Climate change and women – Los Angeles Times

by | Oct 20, 2022 | Climate Change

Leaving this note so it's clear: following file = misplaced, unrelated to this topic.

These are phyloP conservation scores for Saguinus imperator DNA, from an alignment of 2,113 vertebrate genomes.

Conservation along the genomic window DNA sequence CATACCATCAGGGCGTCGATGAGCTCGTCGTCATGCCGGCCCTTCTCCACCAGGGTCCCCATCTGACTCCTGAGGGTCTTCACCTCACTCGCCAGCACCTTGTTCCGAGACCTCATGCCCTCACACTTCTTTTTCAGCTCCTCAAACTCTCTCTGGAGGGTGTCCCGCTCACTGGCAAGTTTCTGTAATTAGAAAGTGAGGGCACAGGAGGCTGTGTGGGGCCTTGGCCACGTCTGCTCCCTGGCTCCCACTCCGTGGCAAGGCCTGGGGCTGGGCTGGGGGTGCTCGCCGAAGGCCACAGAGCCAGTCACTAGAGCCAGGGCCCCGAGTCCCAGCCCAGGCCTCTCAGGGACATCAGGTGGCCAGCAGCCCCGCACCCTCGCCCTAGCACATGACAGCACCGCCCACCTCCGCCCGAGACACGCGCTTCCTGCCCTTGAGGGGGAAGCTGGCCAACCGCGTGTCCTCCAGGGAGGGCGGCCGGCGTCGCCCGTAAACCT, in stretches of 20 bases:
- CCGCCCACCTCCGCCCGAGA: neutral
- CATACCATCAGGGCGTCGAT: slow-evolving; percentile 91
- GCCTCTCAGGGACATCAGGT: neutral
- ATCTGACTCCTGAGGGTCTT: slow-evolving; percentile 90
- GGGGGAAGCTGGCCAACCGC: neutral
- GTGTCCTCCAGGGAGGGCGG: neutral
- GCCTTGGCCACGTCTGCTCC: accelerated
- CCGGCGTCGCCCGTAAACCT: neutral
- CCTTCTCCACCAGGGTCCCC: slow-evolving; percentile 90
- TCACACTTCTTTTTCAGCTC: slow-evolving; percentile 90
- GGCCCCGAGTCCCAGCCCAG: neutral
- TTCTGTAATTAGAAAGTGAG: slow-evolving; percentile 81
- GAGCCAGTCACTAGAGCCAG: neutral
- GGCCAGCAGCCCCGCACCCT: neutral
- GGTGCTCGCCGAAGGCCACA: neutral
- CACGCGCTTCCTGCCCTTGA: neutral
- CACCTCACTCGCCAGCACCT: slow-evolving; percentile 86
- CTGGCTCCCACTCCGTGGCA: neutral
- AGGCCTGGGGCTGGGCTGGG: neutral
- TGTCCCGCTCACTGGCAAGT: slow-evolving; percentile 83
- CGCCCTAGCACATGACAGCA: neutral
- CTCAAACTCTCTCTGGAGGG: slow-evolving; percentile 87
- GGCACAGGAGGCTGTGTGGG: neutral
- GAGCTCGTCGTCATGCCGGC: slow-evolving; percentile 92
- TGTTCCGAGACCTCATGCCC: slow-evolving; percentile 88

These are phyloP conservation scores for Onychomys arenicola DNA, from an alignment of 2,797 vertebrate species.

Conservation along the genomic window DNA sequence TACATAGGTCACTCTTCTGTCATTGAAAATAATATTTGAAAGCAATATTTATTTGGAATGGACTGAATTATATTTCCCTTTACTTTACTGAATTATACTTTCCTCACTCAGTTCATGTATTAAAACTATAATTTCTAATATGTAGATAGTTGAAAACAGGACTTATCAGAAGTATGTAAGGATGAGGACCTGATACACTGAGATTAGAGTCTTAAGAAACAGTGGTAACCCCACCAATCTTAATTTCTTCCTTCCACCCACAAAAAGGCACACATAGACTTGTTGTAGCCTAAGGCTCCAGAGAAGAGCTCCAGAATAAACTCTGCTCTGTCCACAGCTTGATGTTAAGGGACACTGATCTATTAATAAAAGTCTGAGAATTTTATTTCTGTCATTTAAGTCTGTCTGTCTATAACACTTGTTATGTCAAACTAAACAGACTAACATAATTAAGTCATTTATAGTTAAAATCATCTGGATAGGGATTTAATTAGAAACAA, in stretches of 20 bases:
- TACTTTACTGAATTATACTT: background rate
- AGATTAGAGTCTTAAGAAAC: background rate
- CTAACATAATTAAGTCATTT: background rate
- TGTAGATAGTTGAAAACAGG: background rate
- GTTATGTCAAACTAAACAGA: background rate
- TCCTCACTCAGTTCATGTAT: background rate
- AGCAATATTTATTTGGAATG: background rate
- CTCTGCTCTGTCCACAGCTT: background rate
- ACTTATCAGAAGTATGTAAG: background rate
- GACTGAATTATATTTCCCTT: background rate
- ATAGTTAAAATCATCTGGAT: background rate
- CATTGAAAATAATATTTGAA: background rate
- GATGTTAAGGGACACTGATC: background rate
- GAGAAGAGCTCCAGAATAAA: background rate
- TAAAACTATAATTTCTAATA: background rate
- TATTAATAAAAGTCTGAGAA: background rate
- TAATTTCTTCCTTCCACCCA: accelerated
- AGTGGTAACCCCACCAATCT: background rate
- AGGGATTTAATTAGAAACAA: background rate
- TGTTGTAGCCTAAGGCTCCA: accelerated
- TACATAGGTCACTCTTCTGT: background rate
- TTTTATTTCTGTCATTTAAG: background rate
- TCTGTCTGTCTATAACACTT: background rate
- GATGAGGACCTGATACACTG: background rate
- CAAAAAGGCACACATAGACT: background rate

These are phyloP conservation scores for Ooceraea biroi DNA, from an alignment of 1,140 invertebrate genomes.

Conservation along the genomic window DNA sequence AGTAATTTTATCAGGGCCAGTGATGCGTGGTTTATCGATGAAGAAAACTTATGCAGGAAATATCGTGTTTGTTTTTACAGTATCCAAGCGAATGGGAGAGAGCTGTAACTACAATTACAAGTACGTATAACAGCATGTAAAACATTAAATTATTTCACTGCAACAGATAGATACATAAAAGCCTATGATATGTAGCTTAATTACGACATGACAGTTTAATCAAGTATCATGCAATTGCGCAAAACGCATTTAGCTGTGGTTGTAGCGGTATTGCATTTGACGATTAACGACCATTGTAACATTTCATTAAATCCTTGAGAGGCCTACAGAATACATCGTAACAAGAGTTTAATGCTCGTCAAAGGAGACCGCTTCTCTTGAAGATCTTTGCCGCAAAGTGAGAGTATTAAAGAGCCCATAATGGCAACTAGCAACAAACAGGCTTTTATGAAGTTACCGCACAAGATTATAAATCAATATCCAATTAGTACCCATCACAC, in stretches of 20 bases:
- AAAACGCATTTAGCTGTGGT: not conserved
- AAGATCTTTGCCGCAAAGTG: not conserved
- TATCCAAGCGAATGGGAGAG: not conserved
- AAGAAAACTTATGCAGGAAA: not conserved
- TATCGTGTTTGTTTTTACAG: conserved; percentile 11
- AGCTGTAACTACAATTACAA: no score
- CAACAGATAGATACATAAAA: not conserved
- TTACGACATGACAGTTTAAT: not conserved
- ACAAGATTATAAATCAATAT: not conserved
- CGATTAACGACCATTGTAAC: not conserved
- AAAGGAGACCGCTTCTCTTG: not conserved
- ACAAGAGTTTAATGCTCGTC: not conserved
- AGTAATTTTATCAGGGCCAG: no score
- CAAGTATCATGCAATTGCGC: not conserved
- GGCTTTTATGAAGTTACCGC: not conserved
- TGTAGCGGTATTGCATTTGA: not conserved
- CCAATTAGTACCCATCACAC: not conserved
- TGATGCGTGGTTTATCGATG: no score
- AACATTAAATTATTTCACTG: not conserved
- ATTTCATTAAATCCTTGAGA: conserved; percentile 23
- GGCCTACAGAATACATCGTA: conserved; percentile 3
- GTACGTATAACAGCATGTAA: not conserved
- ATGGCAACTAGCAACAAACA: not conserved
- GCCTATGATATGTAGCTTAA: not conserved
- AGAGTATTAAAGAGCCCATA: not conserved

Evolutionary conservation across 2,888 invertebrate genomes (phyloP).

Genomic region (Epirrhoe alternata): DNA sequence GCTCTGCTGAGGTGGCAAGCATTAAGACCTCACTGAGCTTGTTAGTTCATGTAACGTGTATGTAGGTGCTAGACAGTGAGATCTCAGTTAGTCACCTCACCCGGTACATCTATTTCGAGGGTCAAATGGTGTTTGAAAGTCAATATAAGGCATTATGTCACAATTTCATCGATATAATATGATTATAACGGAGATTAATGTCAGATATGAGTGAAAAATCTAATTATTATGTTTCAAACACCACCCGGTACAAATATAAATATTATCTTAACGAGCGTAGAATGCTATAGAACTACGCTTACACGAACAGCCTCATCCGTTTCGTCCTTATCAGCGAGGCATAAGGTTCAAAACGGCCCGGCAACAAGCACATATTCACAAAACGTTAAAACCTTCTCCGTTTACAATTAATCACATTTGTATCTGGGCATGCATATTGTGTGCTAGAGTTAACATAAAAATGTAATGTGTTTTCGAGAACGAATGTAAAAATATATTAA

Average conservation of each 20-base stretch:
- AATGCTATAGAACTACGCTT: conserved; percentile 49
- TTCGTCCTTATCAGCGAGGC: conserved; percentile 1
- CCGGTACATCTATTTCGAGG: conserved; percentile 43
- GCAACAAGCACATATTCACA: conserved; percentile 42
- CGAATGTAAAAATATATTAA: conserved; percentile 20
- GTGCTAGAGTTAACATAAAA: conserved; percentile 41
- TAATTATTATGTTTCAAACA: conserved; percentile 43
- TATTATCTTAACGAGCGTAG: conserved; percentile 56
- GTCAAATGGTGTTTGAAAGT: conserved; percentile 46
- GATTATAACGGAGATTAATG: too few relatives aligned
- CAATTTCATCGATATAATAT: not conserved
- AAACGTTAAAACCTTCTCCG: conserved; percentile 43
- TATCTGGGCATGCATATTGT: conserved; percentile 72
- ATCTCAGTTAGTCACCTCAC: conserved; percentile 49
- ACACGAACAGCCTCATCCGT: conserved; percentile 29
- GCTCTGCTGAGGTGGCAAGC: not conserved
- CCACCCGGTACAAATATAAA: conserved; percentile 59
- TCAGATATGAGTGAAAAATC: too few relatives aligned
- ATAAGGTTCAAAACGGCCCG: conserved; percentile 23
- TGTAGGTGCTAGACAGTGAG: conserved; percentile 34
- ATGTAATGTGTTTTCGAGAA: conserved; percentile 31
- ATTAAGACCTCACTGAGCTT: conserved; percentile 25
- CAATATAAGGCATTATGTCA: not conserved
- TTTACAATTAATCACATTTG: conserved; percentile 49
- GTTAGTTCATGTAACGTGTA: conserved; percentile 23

This is the Oct. 20, 2022, edition of Boiling Point, a weekly newsletter about climate change and the environment in California and the American West. Sign up here to get it in your inbox.I’m Corinne Purtill, a science and medicine reporter here at The Times, filling in this week for my colleague Sammy Roth.Not long ago, I interviewed Barbara Natterson-Horowitz, a UCLA cardiologist with one of her profession’s more interesting caseloads.AdvertisementSome years back, Natterson-Horowitz was called to the Los Angeles Zoo to perform a transesophageal echocardiogram, a type of internal ultrasound she specializes in. She’d performed the procedure countless times but never in a case quite like this one. That day, she would treat a chimpanzee, her first non-human patient.Working across species was a new experience for Natterson-Horowitz but not for the veterinarians who called her. Veterinarians read and study widely across the animal kingdom searching for solutions for their patients, who can’t verbalize the source of their pain or describe their symptoms. (Some have joked that human physicians are just vets who only know how to treat a single species, as Natterson-Horowitz and collaborator Kathryn Bowers wrote in “Zoobiquity,” their 2012 bestseller.)When one of their primates got sick, it was a natural decision for the zoo’s veterinarians to call an expert in primate cardiology. So what if she happened to specialize in one of the order’s slightly less hairy species?For Natterson-Horowitz, who studied evolutionary biology at Harvard under famed biologists E.O. Wilson and Stephen Jay Gould, the experience was life-changing. Seeing firsthan …

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